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In botany, an evergreen is a plant which has foliage that remains green and functional through more than one growing season. This contrasts with deciduous plants, which completely lose their foliage during the winter or dry season.

Evergreen species

There are many different kinds of evergreen plants, both trees and shrubs. Evergreens include:

The Latin binomial term sempervirens, meaning "always green", refers to the evergreen nature of the plant, for instance:

Cupressus sempervirens (a cypress)
Lonicera sempervirens (a honeysuckle)
Sequoia sempervirens (a sequoia)

Leaf longevity in evergreen plants varies from a few months to several decades (over thirty years in the Great Basin bristlecone pine[1]).

Evergreen families

Family name Example
Araucariaceae Kauri
Cupressaceae Sequoia
Pinaceae Pine
Podocarpaceae Real yellowwood
Taxaceae Yew
Australian tree fern
Fagaceae Live oak
Oleaceae Shamel ash
Myrtaceae Eucalyptus
Arecaceae Coconut
Lauraceae Bay
Magnoliaceae Southern magnolia
Queen sago

Japanese umbrella pine is unique in that it has its own family of which it is the only species.

Differences between evergreen and deciduous species

Evergreen and deciduous species vary in a range of morphological and physiological characters. Generally, broad-leaved evergreen species have thicker leaves than deciduous species, with a larger volume of parenchyma and air spaces per unit leaf area.[2] They have larger leaf biomass per unit leaf area, and hence a lower specific leaf area. Construction costs do not differ between the groups.[citation needed] Evergreens have generally a larger fraction of total plant biomass present as leaves (LMF),[3] but they often have a lower rate of photosynthesis.

Reasons for being evergreen or deciduous

Deciduous trees shed their leaves usually as an adaptation to a cold or dry/wet season. Evergreen trees also lose leaves, but each tree loses its leaves gradually and not all at once. Most

conifers because few evergreen broadleaf plants can tolerate severe cold below about −26 °C (−15 °F).[clarification needed][citation needed

In areas where there is a reason for being deciduous, e.g. a cold season or dry season, evergreen plants are usually an adaptation of low nutrient levels. Additionally, they usually have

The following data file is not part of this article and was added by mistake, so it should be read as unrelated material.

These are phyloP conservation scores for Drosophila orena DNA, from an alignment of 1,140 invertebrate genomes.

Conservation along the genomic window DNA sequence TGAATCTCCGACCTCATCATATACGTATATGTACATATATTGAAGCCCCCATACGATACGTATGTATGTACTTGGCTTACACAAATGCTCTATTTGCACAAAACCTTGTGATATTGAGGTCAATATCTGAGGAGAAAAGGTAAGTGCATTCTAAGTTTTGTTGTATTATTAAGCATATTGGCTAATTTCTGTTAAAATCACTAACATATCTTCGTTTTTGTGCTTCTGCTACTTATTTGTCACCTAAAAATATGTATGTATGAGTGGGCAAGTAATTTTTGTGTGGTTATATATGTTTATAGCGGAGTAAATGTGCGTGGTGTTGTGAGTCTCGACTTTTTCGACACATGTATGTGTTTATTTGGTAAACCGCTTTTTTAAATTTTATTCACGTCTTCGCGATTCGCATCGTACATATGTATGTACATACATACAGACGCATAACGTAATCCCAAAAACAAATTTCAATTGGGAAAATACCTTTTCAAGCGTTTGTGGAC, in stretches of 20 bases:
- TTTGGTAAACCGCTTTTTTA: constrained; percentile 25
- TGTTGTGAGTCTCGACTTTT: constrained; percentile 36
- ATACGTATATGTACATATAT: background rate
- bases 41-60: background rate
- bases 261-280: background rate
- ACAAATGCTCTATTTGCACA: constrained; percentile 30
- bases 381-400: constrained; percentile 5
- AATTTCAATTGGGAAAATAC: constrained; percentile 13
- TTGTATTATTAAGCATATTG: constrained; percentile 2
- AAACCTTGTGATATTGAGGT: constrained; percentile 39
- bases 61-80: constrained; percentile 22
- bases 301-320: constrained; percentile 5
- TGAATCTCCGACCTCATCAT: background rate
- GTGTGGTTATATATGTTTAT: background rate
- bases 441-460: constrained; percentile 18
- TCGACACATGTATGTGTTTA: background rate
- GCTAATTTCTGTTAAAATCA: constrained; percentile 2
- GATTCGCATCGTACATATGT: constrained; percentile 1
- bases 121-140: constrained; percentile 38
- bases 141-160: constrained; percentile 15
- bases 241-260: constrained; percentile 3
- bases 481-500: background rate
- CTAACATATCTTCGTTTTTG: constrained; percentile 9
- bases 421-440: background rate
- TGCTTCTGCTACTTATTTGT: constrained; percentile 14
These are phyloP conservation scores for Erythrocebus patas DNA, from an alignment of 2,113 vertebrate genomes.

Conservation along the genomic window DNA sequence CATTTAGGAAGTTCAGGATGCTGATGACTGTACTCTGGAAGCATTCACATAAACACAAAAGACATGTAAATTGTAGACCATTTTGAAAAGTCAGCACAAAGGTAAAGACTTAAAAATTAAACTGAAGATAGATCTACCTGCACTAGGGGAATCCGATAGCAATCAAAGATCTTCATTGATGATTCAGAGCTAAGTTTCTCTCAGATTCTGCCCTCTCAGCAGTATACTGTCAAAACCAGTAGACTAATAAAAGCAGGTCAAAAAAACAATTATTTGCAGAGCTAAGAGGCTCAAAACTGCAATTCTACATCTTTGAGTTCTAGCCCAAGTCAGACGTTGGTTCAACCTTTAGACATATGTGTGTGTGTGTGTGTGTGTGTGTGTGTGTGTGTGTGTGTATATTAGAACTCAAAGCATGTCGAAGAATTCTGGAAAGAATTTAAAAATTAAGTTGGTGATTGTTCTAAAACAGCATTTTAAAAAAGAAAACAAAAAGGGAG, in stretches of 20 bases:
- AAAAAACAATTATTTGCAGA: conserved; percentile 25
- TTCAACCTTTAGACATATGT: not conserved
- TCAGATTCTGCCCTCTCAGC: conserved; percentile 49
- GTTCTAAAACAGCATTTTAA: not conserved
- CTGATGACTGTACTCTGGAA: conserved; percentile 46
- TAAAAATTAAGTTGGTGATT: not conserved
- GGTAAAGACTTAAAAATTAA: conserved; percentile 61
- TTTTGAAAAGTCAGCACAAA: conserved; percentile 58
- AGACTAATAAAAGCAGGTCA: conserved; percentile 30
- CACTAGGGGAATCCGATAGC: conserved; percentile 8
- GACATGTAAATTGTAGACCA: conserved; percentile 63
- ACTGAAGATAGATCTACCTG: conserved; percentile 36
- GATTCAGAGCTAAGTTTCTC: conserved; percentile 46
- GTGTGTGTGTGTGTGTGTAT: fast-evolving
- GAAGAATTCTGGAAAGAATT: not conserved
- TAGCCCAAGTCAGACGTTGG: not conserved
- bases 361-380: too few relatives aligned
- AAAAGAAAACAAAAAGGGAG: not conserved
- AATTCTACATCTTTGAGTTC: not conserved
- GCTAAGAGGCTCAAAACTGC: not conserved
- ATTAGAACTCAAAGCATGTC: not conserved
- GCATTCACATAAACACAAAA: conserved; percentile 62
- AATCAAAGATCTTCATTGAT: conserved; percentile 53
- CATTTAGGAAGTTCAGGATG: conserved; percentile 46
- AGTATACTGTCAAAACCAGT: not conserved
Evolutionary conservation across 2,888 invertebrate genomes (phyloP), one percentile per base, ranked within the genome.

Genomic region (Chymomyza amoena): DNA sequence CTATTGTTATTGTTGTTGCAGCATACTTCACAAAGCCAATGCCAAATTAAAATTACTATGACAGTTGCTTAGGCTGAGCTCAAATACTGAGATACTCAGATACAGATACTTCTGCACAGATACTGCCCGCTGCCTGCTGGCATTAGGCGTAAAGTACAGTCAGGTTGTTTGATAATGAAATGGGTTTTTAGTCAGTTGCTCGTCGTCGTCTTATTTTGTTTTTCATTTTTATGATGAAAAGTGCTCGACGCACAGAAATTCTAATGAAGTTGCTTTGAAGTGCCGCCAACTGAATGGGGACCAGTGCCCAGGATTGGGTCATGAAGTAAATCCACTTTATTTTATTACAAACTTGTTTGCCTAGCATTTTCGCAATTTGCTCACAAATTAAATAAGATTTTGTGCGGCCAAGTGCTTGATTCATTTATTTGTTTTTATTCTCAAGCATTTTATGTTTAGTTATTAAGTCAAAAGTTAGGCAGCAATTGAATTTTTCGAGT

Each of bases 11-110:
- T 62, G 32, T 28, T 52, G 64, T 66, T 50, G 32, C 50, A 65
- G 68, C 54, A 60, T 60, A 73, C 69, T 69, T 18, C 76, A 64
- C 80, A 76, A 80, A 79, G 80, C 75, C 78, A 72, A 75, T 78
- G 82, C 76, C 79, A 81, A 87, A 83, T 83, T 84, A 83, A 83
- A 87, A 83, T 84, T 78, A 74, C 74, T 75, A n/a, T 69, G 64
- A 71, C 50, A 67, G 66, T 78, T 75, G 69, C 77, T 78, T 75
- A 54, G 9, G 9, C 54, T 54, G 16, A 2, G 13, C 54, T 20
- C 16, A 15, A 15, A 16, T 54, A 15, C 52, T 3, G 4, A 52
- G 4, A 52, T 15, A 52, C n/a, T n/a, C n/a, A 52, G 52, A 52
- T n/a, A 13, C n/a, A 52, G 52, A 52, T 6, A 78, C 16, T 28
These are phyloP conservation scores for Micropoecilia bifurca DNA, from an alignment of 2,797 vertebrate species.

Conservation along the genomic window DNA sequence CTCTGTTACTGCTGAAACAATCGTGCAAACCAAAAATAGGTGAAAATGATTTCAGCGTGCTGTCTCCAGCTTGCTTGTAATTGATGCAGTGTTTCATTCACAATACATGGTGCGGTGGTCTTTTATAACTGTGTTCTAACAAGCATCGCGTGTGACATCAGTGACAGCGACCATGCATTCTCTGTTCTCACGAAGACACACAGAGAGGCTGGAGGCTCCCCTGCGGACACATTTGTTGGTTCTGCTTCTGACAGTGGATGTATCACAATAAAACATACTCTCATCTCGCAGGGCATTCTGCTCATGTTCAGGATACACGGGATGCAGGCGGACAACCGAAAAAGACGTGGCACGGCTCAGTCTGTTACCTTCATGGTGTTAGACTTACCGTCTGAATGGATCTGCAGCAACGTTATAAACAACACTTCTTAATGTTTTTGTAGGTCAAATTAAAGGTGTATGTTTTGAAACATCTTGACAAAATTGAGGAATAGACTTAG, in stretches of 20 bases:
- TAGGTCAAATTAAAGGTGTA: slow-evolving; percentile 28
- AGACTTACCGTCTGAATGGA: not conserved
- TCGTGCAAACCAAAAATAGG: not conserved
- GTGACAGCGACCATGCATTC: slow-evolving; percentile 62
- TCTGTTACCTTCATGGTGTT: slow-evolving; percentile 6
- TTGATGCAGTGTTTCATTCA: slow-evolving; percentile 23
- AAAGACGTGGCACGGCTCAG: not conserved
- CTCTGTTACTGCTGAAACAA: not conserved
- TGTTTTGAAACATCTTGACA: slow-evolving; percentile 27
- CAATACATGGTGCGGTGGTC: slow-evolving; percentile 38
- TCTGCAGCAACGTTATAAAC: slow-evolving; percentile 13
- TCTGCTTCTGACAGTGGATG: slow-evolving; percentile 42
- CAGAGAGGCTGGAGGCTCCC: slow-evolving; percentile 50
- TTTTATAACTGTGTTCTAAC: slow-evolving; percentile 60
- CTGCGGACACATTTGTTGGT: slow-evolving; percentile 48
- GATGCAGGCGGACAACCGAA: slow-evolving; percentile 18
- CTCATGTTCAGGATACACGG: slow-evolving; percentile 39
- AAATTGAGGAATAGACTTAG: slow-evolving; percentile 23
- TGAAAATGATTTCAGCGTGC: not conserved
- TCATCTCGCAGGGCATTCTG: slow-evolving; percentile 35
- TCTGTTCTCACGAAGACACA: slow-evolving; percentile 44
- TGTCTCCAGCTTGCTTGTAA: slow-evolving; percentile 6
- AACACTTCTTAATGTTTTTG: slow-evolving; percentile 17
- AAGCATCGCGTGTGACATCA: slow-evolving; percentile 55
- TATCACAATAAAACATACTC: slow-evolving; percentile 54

to decay rapidly, so the nutrients in the soil are less easily available to plants, thus favoring evergreens.

In temperate climates, evergreens can reinforce their own survival; evergreen leaf and needle litter has a higher carbon-nitrogen ratio than deciduous

leaf litter, contributing to a higher soil acidity and lower soil nitrogen content. This is the case with Mediterranean evergreen seedlings, which have unique C and N storages that allow stored resources to determine fast growth within the species, limiting competition and bolstering survival.[5] These conditions favor the growth of more evergreens and make it more difficult for deciduous plants to persist. In addition, the shelter provided by existing evergreen plants can make it easier for younger evergreen plants to survive cold and/or drought.[6][7][8]

See also


  1. ^ Ewers, F. W. & Schmid, R. (1981). "Longevity of needle fascicles of Pinus longaeva (Bristlecone Pine) and other North American pines". Oecologia 51: 107–115
  2. PMID 24107583
  3. .
  4. ^ from the original on 2022-09-13. Retrieved 2021-02-16.
  5. .
  6. ^ Aerts, R. (1995). "The advantages of being evergreen" Archived 2015-09-24 at the Wayback Machine. Trends in Ecology & Evolution 10 (10): 402–407.
  7. ^ Matyssek, R. (1986) "Carbon, water and nitrogen relations in evergreen and deciduous conifers". Tree Physiology 2: 177–187.
  8. ^ Sobrado, M. A. (1991) "Cost-Benefit Relationships in Deciduous and Evergreen Leaves of Tropical Dry Forest Species". Functional Ecology 5 (5): 608–616.

External links